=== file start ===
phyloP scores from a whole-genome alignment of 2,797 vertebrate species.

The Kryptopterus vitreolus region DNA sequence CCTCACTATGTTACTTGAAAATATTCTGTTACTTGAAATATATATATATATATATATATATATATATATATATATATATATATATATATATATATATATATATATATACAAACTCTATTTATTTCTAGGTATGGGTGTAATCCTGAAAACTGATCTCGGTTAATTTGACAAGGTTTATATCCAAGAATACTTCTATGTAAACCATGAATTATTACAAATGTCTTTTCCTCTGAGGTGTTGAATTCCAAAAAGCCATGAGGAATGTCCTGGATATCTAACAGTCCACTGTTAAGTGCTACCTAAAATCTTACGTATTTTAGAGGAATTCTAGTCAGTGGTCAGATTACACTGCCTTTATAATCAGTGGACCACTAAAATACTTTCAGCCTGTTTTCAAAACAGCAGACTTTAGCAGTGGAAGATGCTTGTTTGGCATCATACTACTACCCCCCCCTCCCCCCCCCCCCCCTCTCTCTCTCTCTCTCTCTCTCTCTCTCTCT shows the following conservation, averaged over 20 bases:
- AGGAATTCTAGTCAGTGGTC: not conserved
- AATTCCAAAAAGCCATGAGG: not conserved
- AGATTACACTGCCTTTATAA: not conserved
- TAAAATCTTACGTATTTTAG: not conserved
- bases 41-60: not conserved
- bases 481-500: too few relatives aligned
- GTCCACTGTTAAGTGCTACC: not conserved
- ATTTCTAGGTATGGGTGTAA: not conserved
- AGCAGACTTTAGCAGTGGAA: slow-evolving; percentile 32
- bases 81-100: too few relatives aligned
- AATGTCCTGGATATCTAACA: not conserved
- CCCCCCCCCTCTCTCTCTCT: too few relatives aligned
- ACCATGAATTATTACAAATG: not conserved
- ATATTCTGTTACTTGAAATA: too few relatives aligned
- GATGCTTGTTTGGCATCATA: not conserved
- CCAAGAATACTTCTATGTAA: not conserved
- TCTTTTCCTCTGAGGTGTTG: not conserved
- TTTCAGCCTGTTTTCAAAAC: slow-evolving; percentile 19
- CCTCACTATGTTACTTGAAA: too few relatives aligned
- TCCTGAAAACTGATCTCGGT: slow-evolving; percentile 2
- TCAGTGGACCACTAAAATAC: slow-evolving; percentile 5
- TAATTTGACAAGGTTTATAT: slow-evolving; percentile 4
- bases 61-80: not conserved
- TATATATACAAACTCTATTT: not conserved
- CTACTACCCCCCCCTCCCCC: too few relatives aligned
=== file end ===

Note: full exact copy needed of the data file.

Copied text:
phyloP scores from a whole-genome alignment of 2,797 vertebrate species.

The Kryptopterus vitreolus region DNA sequence CCTCACTATGTTACTTGAAAATATTCTGTTACTTGAAATATATATATATATATATATATATATATATATATATATATATATATATATATATATATATATATATATATACAAACTCTATTTATTTCTAGGTATGGGTGTAATCCTGAAAACTGATCTCGGTTAATTTGACAAGGTTTATATCCAAGAATACTTCTATGTAAACCATGAATTATTACAAATGTCTTTTCCTCTGAGGTGTTGAATTCCAAAAAGCCATGAGGAATGTCCTGGATATCTAACAGTCCACTGTTAAGTGCTACCTAAAATCTTACGTATTTTAGAGGAATTCTAGTCAGTGGTCAGATTACACTGCCTTTATAATCAGTGGACCACTAAAATACTTTCAGCCTGTTTTCAAAACAGCAGACTTTAGCAGTGGAAGATGCTTGTTTGGCATCATACTACTACCCCCCCCTCCCCCCCCCCCCCCTCTCTCTCTCTCTCTCTCTCTCTCTCTCTCT shows the following conservation, averaged over 20 bases:
- AGGAATTCTAGTCAGTGGTC: not conserved
- AATTCCAAAAAGCCATGAGG: not conserved
- AGATTACACTGCCTTTATAA: not conserved
- TAAAATCTTACGTATTTTAG: not conserved
- bases 41-60: not conserved
- bases 481-500: too few relatives aligned
- GTCCACTGTTAAGTGCTACC: not conserved
- ATTTCTAGGTATGGGTGTAA: not conserved
- AGCAGACTTTAGCAGTGGAA: slow-evolving; percentile 32
- bases 81-100: too few relatives aligned
- AATGTCCTGGATATCTAACA: not conserved
- CCCCCCCCCTCTCTCTCTCT: too few relatives aligned
- ACCATGAATTATTACAAATG: not conserved
- ATATTCTGTTACTTGAAATA: too few relatives aligned
- GATGCTTGTTTGGCATCATA: not conserved
- CCAAGAATACTTCTATGTAA: not conserved
- TCTTTTCCTCTGAGGTGTTG: not conserved
- TTTCAGCCTGTTTTCAAAAC: slow-evolving; percentile 19
- CCTCACTATGTTACTTGAAA: too few relatives aligned
- TCCTGAAAACTGATCTCGGT: slow-evolving; percentile 2
- TCAGTGGACCACTAAAATAC: slow-evolving; percentile 5
- TAATTTGACAAGGTTTATAT: slow-evolving; percentile 4
- bases 61-80: not conserved
- TATATATACAAACTCTATTT: not conserved
- CTACTACCCCCCCCTCCCCC: too few relatives aligned